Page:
Land Use Effects on Carbon Cycling in Oregon Coastal Wetlands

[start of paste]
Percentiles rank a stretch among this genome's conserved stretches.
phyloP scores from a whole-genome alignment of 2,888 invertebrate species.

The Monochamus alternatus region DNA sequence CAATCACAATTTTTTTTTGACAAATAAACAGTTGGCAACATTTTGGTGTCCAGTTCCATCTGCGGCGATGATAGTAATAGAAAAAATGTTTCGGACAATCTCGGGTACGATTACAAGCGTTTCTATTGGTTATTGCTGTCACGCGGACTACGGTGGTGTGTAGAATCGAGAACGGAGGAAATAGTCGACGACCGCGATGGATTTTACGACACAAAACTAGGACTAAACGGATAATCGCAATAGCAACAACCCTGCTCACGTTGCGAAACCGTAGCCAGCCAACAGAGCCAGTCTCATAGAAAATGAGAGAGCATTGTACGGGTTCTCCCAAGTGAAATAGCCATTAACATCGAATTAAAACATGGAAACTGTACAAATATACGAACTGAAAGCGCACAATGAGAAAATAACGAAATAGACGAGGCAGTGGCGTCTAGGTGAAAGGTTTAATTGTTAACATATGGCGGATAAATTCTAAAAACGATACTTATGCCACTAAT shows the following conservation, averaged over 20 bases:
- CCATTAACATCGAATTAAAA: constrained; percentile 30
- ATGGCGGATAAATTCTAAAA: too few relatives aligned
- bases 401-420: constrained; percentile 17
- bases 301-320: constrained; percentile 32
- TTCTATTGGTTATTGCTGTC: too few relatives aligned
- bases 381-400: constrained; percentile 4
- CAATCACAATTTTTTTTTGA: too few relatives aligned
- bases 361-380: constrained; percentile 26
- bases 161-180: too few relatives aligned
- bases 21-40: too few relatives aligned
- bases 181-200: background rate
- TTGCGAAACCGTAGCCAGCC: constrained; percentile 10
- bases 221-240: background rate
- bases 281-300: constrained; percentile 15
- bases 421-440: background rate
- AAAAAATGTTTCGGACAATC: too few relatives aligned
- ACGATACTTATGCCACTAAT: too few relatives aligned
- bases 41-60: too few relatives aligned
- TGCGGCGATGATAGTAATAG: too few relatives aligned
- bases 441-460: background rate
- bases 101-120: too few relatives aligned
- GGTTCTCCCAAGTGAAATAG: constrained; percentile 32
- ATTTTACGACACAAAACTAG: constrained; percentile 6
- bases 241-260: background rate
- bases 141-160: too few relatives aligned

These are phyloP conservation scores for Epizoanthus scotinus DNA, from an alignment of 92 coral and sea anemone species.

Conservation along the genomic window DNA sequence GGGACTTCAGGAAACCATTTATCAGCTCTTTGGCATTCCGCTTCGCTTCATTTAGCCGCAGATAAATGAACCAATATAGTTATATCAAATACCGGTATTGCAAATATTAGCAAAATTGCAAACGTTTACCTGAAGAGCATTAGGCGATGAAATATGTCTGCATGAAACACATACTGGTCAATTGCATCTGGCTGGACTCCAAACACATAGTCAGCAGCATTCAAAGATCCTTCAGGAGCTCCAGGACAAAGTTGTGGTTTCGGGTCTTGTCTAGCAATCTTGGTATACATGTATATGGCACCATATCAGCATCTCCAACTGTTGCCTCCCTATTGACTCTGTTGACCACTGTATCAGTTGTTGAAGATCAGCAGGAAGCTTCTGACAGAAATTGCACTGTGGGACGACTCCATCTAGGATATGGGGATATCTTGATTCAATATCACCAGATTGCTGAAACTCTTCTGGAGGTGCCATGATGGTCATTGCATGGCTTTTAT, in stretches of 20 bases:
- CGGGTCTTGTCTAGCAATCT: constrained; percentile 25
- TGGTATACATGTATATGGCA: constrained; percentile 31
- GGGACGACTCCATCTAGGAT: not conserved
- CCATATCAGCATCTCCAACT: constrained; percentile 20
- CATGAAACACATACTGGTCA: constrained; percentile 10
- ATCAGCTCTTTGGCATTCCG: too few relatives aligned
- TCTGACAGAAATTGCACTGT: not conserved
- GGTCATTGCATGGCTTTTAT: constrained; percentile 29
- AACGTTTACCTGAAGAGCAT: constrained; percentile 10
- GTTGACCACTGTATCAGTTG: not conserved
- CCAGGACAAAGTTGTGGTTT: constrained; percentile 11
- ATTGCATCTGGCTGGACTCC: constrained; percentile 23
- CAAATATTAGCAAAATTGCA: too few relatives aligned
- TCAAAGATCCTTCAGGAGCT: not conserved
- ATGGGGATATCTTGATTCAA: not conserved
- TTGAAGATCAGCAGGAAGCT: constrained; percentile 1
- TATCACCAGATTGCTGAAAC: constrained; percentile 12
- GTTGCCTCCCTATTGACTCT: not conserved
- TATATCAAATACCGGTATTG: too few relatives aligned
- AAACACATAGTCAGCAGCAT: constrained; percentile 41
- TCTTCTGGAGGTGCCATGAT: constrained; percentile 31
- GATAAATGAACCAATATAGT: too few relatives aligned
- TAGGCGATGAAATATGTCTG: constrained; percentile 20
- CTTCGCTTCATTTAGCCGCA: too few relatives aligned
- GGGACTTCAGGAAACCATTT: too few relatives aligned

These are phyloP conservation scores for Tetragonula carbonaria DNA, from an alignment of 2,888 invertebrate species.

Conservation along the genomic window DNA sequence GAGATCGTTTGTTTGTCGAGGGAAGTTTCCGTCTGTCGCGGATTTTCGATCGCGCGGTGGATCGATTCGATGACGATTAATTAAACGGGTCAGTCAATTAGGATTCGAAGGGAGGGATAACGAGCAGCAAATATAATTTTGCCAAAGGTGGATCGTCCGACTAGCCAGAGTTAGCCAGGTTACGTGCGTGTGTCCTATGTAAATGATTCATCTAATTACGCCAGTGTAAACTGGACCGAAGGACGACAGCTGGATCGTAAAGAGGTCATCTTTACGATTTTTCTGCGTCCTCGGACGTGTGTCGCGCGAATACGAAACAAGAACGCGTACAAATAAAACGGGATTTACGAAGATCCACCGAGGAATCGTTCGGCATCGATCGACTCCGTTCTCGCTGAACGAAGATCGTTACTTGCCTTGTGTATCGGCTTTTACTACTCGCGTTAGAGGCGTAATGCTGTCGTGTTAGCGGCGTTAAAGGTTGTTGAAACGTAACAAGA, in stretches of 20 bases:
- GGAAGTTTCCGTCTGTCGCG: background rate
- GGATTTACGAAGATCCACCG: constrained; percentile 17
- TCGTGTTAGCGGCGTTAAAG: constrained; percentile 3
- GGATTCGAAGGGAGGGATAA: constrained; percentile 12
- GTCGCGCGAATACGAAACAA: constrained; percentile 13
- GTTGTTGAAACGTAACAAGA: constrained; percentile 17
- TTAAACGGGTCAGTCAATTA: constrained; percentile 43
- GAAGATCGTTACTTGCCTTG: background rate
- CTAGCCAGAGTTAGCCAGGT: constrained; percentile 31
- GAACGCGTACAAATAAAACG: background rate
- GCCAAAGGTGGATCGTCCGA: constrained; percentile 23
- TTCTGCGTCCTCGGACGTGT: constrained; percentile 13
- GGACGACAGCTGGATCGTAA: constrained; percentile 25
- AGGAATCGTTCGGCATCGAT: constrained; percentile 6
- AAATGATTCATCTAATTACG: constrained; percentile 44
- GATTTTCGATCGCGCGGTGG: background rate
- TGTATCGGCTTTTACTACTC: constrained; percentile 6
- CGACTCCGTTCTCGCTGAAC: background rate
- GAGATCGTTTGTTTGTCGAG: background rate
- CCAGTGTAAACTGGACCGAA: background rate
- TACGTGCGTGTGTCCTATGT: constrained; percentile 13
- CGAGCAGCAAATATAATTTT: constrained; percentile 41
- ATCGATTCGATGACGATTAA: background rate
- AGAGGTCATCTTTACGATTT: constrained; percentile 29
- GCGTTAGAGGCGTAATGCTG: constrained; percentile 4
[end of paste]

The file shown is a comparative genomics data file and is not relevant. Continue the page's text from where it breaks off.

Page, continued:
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Pacific Northwest coastal wetland extent has been significantly reduced due to development. To understand the effects of land use change on carbon cycling in coastal wetlands, we compared soil carbon dynamics in restored, disturbed (by diking or draining), and reference wetlands in both freshwater and saline conditions in Coos Bay, Oregon. We quantified soil carbon pools, measured in situ fluxes of methane (CH4) and carbon dioxide (CO2), and estimated sediment deposition and carbon sequestration rates. We found that land use change influences carbon cycling and storage in coastal wetlands. The disturbed marshes have likely lost all their organic material after draining or diking, except for a shallow A horizon. The restored marsh in situ CH4 and CO2 fluxes were intermediate between the disturbed and reference marshes. Generally, restored marshes showed a partial return of carbon storage functions, or an indication that reference level functions may be achieved over time.